For more than two decades, the New York Performance Standards Consortium, a coalition of 38 public high schools, has steered clear of high-stakes testing, which superficially assesses student learning. In the cover story of the Spring 2016 issue of American Educator, Avram Barlowe and Ann Cook explain how the consortium's approach relies on performance-based assessments—essays, research papers, science experiments and high-level mathematical problems—to engage students in their learning and measure their knowledge and skills in a deep and meaningful way over time.
The next article in the new issue examines what teachers should know about technology in education. While the use of technology in the classroom is increasing, research shows that many widely held beliefs are spurious. But a number of scientifically based pieces of advice actually serve educators well.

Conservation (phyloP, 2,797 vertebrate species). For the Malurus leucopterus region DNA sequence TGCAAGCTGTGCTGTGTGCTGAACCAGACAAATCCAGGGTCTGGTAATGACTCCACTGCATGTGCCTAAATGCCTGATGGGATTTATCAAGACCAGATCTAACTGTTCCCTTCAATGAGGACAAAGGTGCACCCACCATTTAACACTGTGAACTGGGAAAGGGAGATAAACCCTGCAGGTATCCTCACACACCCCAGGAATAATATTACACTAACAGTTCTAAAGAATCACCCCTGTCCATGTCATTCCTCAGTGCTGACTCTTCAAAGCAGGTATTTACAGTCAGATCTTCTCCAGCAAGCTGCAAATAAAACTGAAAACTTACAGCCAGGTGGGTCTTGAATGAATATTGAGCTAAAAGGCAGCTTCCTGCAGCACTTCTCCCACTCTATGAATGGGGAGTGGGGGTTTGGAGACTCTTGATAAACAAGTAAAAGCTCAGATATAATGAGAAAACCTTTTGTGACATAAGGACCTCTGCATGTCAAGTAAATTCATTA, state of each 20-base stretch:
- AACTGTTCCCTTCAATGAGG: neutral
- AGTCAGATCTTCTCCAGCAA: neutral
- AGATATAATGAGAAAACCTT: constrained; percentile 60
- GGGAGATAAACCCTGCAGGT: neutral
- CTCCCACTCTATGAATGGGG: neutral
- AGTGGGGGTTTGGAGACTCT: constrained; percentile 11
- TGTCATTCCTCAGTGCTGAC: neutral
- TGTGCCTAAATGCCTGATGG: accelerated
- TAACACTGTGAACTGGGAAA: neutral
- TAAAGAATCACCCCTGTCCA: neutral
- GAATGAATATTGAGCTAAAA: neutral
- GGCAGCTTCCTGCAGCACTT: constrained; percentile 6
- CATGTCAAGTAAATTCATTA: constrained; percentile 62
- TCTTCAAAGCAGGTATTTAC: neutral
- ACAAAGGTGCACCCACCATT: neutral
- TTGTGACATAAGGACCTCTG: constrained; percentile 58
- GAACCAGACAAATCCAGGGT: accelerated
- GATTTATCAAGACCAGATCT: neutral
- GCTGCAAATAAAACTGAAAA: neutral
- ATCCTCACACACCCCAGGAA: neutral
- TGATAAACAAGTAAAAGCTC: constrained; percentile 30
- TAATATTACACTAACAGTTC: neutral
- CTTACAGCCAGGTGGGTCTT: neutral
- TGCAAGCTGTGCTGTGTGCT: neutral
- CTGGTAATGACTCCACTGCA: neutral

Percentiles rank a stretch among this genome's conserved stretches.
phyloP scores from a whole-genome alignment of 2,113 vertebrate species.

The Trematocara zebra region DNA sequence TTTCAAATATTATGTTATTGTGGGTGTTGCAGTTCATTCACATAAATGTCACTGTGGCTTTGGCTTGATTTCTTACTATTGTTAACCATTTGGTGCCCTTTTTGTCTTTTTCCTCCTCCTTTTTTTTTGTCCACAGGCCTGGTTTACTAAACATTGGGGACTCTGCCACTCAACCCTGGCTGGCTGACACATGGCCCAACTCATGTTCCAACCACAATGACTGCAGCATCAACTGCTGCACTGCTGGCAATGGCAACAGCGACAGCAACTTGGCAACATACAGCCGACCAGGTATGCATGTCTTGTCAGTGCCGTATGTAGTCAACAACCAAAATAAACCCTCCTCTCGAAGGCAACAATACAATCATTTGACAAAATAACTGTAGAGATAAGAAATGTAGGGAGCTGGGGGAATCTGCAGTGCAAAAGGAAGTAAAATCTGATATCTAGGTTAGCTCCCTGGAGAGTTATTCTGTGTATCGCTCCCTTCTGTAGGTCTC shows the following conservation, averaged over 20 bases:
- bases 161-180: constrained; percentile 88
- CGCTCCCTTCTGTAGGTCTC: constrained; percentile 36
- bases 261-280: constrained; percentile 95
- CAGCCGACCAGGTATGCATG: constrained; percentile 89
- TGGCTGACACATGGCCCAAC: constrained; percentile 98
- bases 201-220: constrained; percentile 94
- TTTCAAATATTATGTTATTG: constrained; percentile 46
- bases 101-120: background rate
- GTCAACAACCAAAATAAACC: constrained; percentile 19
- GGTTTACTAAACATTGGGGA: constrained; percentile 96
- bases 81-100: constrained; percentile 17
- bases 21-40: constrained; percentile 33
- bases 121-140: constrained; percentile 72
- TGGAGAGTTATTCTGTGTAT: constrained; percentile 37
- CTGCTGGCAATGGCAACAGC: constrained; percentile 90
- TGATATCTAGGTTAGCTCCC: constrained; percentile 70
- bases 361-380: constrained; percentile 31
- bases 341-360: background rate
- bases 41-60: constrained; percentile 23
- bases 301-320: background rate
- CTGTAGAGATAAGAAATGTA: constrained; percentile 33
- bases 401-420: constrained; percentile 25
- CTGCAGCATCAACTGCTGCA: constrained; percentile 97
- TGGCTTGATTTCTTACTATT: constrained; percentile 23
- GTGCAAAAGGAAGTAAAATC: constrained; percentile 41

The issue also includes two articles detailing the importance of having nurses in schools. At a time of budget cuts and increased class sizes, districts often disinvest in school nursing. However, research shows that having a school nurse brings a high return on investment in dollars saved and time spent on instruction.
Next is an article about understanding students' misconceptions in middle school physical science. Researchers find that teachers who have strong content knowledge and can identify students' most common misconceptions in science are more likely to increase their students' science knowledge than teachers who do not.
The issue concludes with an article in which a nonfiction writer discusses the relevance of her work in the classroom, and the role content-rich texts play in building knowledge and literacy.
The complete Spring 2016 issue is available online.